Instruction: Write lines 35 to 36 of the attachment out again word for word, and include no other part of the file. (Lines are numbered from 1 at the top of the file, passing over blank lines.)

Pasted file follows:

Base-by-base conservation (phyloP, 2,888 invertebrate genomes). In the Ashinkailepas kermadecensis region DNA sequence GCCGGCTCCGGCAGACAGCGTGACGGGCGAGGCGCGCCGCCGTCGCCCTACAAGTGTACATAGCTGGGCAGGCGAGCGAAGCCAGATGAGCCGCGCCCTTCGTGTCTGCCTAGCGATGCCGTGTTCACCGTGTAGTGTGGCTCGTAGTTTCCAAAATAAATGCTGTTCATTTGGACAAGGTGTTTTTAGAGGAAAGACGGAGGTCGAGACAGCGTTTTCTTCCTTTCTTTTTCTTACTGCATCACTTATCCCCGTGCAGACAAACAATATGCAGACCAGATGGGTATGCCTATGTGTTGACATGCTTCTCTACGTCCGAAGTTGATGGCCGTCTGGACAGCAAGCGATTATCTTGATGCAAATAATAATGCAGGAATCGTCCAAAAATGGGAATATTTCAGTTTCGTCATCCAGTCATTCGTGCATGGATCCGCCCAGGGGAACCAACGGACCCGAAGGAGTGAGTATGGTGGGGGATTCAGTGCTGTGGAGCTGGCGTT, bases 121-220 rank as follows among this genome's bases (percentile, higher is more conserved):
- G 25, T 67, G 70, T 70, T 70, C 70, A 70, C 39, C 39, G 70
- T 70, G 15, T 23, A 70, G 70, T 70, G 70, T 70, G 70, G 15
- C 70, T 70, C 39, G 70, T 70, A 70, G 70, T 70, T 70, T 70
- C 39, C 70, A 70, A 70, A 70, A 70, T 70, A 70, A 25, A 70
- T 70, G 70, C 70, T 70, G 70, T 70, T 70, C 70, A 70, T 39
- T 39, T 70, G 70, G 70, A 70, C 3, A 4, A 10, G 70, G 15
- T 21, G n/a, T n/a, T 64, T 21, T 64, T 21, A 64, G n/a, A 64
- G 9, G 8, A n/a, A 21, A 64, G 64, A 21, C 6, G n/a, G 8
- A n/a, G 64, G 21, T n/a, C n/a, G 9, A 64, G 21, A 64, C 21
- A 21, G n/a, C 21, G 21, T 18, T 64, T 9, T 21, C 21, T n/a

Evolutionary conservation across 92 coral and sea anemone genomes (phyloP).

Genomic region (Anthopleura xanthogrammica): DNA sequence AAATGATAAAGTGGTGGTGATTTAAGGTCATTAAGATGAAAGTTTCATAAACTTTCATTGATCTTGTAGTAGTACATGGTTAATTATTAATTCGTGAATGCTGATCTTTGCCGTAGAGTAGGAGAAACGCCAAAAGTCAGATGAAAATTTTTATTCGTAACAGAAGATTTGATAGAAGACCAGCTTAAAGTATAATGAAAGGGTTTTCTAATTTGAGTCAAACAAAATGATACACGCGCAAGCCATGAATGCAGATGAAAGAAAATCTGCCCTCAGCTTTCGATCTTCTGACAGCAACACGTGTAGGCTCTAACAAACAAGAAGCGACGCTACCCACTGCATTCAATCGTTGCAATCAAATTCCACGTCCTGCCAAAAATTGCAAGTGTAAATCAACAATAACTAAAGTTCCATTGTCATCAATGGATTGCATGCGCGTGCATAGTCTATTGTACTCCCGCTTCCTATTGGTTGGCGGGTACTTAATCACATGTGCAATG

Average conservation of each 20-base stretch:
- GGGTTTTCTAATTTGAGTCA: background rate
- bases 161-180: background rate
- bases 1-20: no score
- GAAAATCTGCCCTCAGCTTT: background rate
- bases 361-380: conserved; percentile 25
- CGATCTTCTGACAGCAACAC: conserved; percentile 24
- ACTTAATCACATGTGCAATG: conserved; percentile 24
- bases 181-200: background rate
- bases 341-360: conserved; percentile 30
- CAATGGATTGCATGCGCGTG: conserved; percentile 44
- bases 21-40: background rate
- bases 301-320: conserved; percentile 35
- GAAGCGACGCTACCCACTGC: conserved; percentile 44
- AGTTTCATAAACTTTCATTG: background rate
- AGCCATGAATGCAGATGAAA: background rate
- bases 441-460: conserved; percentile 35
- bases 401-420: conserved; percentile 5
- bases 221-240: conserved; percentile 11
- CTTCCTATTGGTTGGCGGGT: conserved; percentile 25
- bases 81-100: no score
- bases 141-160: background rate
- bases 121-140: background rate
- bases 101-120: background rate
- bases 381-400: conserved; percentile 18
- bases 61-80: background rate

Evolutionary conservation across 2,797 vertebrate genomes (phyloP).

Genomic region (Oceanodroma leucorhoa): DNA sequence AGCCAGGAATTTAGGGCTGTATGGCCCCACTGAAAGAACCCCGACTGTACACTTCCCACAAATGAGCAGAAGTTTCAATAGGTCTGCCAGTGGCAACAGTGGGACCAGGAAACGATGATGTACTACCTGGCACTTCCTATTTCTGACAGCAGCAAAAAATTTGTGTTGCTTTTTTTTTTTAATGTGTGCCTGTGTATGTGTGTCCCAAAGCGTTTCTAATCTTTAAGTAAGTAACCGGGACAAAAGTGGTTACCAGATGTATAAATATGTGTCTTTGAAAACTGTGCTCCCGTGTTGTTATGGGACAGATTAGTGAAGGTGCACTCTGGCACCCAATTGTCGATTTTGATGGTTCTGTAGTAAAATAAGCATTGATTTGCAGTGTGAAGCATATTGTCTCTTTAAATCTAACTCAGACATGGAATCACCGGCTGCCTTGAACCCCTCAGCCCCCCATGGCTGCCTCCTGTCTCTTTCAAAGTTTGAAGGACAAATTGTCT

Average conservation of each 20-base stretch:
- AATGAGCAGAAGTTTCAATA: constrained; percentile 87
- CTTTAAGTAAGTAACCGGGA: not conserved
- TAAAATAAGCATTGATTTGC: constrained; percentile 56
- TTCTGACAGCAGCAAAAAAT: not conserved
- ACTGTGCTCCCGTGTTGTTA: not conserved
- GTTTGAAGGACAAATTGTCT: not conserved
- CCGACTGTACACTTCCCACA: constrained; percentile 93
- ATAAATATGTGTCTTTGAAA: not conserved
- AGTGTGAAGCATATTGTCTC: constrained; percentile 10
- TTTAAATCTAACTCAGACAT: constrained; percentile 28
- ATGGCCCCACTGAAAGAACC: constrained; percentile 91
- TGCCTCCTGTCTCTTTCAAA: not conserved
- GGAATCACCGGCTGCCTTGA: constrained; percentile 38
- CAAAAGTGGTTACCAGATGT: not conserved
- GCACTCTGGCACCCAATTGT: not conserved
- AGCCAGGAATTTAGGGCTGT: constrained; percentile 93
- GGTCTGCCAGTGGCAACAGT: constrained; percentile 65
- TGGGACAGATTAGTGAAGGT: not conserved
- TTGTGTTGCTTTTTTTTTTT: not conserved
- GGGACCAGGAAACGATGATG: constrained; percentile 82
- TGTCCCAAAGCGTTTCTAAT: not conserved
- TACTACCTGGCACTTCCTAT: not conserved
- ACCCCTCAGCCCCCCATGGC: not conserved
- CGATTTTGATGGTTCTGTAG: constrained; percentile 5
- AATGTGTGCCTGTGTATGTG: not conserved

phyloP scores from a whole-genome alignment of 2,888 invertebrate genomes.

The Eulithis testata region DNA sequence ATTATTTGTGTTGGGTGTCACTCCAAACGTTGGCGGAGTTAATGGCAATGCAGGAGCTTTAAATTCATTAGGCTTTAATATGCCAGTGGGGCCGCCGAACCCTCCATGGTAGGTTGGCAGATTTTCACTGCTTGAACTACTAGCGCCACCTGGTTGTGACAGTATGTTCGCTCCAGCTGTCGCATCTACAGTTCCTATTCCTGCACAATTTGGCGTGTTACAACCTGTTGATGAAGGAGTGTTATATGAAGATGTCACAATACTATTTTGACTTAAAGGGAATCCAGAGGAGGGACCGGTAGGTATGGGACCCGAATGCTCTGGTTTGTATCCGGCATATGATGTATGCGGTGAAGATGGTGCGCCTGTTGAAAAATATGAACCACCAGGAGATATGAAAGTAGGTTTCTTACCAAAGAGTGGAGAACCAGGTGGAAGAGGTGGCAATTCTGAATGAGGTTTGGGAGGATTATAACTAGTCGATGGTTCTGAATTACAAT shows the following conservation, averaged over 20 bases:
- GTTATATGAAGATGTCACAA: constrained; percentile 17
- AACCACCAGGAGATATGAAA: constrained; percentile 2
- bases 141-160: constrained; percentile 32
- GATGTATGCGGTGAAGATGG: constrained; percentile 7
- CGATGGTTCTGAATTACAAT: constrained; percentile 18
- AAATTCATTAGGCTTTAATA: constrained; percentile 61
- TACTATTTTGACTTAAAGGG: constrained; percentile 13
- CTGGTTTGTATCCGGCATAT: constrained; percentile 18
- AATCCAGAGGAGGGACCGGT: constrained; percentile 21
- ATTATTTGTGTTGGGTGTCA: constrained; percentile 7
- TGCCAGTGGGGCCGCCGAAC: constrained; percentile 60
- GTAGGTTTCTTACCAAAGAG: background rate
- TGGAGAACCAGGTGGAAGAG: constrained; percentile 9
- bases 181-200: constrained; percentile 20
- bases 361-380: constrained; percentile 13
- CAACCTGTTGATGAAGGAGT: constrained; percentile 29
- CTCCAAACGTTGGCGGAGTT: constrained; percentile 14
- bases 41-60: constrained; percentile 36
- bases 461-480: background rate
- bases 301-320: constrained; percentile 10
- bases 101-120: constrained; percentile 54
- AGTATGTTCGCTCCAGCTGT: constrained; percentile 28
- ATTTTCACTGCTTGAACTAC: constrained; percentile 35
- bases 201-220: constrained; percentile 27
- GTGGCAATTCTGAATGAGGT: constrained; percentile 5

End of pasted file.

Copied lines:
- bases 141-160: background rate
- bases 121-140: background rate